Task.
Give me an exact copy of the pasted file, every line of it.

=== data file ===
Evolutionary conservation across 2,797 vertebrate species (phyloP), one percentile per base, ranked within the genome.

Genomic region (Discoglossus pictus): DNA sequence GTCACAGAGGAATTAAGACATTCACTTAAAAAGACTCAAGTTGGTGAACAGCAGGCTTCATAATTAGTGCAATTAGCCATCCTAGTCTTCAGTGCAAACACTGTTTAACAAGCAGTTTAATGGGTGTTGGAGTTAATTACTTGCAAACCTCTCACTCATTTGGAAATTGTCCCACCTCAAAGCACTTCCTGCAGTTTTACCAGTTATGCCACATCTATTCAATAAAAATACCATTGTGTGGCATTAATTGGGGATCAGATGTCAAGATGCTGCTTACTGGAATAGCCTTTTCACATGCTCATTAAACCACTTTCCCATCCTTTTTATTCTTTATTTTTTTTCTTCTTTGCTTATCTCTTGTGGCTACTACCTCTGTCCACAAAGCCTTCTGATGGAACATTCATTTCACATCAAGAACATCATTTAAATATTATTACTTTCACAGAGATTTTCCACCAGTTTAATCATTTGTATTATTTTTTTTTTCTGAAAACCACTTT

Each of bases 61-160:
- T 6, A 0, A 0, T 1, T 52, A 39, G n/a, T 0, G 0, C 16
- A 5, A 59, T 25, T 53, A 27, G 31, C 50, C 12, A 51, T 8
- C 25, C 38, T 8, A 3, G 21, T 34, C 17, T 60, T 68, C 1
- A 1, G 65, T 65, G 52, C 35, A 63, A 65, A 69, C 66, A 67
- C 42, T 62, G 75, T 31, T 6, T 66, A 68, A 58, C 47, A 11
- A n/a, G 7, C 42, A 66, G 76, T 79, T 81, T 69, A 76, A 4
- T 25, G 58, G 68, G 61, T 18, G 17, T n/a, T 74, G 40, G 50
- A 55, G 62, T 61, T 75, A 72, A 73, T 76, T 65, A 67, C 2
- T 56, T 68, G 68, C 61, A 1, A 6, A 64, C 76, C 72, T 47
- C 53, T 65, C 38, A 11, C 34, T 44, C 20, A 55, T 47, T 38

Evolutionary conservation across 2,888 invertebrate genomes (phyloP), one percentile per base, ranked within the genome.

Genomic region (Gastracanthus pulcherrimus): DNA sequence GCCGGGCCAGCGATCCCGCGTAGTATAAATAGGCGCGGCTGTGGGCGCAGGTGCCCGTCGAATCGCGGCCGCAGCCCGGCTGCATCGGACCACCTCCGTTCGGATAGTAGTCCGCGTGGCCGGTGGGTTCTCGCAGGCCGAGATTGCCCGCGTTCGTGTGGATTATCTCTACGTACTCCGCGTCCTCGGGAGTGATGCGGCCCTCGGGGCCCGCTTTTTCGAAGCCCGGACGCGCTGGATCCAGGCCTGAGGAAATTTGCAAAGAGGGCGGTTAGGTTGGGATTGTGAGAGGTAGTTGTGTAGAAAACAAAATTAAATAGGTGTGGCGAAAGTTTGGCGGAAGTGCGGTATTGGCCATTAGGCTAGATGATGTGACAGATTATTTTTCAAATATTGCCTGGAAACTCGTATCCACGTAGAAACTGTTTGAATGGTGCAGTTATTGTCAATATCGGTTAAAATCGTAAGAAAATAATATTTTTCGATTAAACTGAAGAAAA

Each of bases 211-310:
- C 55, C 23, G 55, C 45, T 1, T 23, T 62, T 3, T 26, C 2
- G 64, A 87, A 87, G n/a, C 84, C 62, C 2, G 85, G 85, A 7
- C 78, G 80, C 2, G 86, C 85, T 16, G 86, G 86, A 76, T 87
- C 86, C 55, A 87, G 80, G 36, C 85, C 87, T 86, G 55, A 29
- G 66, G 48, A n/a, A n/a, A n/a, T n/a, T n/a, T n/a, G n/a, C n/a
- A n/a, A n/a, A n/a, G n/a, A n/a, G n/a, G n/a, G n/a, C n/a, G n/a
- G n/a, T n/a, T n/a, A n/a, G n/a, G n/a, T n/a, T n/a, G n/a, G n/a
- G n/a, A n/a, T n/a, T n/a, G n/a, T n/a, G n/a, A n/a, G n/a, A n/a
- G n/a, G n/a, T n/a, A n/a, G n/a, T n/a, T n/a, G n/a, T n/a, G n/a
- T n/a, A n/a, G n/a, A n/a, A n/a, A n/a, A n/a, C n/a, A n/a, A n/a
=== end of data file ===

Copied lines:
Evolutionary conservation across 2,797 vertebrate species (phyloP), one percentile per base, ranked within the genome.

Genomic region (Discoglossus pictus): DNA sequence GTCACAGAGGAATTAAGACATTCACTTAAAAAGACTCAAGTTGGTGAACAGCAGGCTTCATAATTAGTGCAATTAGCCATCCTAGTCTTCAGTGCAAACACTGTTTAACAAGCAGTTTAATGGGTGTTGGAGTTAATTACTTGCAAACCTCTCACTCATTTGGAAATTGTCCCACCTCAAAGCACTTCCTGCAGTTTTACCAGTTATGCCACATCTATTCAATAAAAATACCATTGTGTGGCATTAATTGGGGATCAGATGTCAAGATGCTGCTTACTGGAATAGCCTTTTCACATGCTCATTAAACCACTTTCCCATCCTTTTTATTCTTTATTTTTTTTCTTCTTTGCTTATCTCTTGTGGCTACTACCTCTGTCCACAAAGCCTTCTGATGGAACATTCATTTCACATCAAGAACATCATTTAAATATTATTACTTTCACAGAGATTTTCCACCAGTTTAATCATTTGTATTATTTTTTTTTTCTGAAAACCACTTT

Each of bases 61-160:
- T 6, A 0, A 0, T 1, T 52, A 39, G n/a, T 0, G 0, C 16
- A 5, A 59, T 25, T 53, A 27, G 31, C 50, C 12, A 51, T 8
- C 25, C 38, T 8, A 3, G 21, T 34, C 17, T 60, T 68, C 1
- A 1, G 65, T 65, G 52, C 35, A 63, A 65, A 69, C 66, A 67
- C 42, T 62, G 75, T 31, T 6, T 66, A 68, A 58, C 47, A 11
- A n/a, G 7, C 42, A 66, G 76, T 79, T 81, T 69, A 76, A 4
- T 25, G 58, G 68, G 61, T 18, G 17, T n/a, T 74, G 40, G 50
- A 55, G 62, T 61, T 75, A 72, A 73, T 76, T 65, A 67, C 2
- T 56, T 68, G 68, C 61, A 1, A 6, A 64, C 76, C 72, T 47
- C 53, T 65, C 38, A 11, C 34, T 44, C 20, A 55, T 47, T 38

Evolutionary conservation across 2,888 invertebrate genomes (phyloP), one percentile per base, ranked within the genome.

Genomic region (Gastracanthus pulcherrimus): DNA sequence GCCGGGCCAGCGATCCCGCGTAGTATAAATAGGCGCGGCTGTGGGCGCAGGTGCCCGTCGAATCGCGGCCGCAGCCCGGCTGCATCGGACCACCTCCGTTCGGATAGTAGTCCGCGTGGCCGGTGGGTTCTCGCAGGCCGAGATTGCCCGCGTTCGTGTGGATTATCTCTACGTACTCCGCGTCCTCGGGAGTGATGCGGCCCTCGGGGCCCGCTTTTTCGAAGCCCGGACGCGCTGGATCCAGGCCTGAGGAAATTTGCAAAGAGGGCGGTTAGGTTGGGATTGTGAGAGGTAGTTGTGTAGAAAACAAAATTAAATAGGTGTGGCGAAAGTTTGGCGGAAGTGCGGTATTGGCCATTAGGCTAGATGATGTGACAGATTATTTTTCAAATATTGCCTGGAAACTCGTATCCACGTAGAAACTGTTTGAATGGTGCAGTTATTGTCAATATCGGTTAAAATCGTAAGAAAATAATATTTTTCGATTAAACTGAAGAAAA

Each of bases 211-310:
- C 55, C 23, G 55, C 45, T 1, T 23, T 62, T 3, T 26, C 2
- G 64, A 87, A 87, G n/a, C 84, C 62, C 2, G 85, G 85, A 7
- C 78, G 80, C 2, G 86, C 85, T 16, G 86, G 86, A 76, T 87
- C 86, C 55, A 87, G 80, G 36, C 85, C 87, T 86, G 55, A 29
- G 66, G 48, A n/a, A n/a, A n/a, T n/a, T n/a, T n/a, G n/a, C n/a
- A n/a, A n/a, A n/a, G n/a, A n/a, G n/a, G n/a, G n/a, C n/a, G n/a
- G n/a, T n/a, T n/a, A n/a, G n/a, G n/a, T n/a, T n/a, G n/a, G n/a
- G n/a, A n/a, T n/a, T n/a, G n/a, T n/a, G n/a, A n/a, G n/a, A n/a
- G n/a, G n/a, T n/a, A n/a, G n/a, T n/a, T n/a, G n/a, T n/a, G n/a
- T n/a, A n/a, G n/a, A n/a, A n/a, A n/a, A n/a, C n/a, A n/a, A n/a